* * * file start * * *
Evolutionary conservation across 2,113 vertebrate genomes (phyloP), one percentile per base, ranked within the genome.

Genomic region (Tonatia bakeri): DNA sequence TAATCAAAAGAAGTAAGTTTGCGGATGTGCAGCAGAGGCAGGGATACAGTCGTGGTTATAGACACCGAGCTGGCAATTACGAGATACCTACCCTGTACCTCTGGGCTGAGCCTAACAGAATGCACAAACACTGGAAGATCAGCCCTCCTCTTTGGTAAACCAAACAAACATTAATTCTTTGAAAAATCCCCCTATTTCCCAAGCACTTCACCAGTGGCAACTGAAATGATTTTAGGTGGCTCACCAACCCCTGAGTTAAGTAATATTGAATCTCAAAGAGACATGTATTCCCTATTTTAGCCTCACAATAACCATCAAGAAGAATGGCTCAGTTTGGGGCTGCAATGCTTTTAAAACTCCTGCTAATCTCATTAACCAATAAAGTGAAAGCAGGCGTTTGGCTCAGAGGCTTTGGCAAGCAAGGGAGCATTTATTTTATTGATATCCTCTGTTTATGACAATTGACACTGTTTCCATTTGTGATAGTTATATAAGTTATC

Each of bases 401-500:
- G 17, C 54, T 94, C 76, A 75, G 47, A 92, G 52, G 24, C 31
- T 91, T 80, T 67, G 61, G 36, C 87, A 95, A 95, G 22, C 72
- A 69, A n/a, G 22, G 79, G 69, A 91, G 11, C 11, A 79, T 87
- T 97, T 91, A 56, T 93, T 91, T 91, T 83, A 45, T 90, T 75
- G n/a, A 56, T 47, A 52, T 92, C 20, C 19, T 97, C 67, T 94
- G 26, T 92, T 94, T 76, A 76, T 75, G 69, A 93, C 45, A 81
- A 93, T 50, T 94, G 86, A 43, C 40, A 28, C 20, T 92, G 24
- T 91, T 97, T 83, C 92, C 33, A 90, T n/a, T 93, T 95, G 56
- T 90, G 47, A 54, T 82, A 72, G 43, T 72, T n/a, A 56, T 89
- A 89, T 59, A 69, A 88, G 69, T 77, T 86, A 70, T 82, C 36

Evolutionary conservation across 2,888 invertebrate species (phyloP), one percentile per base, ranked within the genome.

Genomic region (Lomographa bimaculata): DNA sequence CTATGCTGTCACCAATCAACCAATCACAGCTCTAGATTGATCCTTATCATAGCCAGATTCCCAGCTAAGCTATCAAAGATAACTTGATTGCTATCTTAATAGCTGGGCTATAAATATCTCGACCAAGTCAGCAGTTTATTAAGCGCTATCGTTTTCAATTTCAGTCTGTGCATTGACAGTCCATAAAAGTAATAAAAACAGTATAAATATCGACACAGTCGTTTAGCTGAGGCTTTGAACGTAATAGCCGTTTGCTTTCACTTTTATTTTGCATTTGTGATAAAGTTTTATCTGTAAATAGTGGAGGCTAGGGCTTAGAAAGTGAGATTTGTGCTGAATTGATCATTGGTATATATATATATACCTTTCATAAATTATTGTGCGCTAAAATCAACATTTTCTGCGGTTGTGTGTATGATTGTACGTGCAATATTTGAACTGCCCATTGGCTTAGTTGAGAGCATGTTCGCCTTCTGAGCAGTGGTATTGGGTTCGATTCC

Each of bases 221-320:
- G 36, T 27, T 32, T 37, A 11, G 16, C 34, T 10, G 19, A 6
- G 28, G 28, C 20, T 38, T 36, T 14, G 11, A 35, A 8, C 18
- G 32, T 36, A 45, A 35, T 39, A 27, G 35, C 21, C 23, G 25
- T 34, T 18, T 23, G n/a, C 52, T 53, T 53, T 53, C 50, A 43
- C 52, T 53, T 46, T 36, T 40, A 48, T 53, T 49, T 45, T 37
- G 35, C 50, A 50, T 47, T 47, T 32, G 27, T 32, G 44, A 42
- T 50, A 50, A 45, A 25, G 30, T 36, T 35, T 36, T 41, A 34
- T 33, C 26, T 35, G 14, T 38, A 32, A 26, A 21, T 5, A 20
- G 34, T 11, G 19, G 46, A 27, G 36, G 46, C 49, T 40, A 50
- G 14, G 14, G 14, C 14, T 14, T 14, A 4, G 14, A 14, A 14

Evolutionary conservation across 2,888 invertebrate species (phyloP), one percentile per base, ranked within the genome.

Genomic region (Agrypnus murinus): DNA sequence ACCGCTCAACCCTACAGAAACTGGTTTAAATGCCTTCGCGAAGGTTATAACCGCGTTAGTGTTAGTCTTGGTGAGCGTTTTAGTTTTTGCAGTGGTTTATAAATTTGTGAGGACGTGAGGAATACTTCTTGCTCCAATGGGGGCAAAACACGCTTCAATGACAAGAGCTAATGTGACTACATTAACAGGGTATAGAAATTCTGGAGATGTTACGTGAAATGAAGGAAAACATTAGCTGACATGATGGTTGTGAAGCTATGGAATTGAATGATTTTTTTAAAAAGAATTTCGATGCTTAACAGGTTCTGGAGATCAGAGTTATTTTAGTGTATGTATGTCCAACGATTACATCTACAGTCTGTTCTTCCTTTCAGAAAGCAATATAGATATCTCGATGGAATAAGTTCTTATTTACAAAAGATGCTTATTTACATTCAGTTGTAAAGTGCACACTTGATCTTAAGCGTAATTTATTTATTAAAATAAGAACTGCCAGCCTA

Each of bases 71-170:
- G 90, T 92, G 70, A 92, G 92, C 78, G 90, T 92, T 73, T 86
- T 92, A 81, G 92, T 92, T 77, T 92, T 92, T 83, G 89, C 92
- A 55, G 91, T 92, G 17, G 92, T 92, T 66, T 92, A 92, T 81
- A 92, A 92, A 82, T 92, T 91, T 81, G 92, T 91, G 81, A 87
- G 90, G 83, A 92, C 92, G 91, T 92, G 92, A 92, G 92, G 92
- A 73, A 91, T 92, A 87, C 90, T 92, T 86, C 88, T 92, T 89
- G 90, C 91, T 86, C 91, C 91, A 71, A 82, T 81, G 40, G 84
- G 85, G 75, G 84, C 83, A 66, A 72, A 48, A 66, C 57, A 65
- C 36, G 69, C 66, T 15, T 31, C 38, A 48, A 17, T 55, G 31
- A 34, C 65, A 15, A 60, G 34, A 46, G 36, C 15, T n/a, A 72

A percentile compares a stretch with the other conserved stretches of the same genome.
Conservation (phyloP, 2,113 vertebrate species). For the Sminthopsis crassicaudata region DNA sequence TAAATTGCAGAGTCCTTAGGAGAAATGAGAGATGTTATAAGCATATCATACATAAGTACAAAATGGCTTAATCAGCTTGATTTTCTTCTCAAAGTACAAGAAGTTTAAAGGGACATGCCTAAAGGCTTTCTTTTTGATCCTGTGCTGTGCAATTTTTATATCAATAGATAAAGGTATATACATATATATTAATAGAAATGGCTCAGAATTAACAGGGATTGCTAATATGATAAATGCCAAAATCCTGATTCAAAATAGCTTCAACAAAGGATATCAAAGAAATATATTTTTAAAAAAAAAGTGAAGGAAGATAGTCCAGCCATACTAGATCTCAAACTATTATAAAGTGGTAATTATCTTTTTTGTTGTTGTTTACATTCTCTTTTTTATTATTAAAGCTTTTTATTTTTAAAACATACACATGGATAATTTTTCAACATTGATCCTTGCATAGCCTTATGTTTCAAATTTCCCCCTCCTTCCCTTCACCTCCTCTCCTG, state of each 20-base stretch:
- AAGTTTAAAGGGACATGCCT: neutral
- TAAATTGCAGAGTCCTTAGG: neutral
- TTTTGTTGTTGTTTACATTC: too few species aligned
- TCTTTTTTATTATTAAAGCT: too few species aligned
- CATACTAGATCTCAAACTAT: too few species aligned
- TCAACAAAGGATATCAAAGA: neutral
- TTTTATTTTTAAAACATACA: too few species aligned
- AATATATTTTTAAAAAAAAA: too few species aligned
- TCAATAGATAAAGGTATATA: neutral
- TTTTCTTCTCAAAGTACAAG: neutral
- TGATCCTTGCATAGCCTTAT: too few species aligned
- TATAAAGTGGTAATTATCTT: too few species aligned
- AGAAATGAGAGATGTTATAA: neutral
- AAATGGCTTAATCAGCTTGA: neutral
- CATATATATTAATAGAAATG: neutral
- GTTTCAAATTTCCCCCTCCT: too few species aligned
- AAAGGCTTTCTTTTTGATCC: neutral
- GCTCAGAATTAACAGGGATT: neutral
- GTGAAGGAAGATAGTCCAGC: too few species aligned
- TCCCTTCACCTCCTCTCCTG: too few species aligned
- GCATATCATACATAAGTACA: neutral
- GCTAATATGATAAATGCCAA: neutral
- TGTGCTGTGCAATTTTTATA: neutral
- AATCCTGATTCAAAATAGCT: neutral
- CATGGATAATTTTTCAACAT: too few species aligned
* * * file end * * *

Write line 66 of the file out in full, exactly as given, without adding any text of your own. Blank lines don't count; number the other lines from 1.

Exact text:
- CATGGATAATTTTTCAACAT: too few species aligned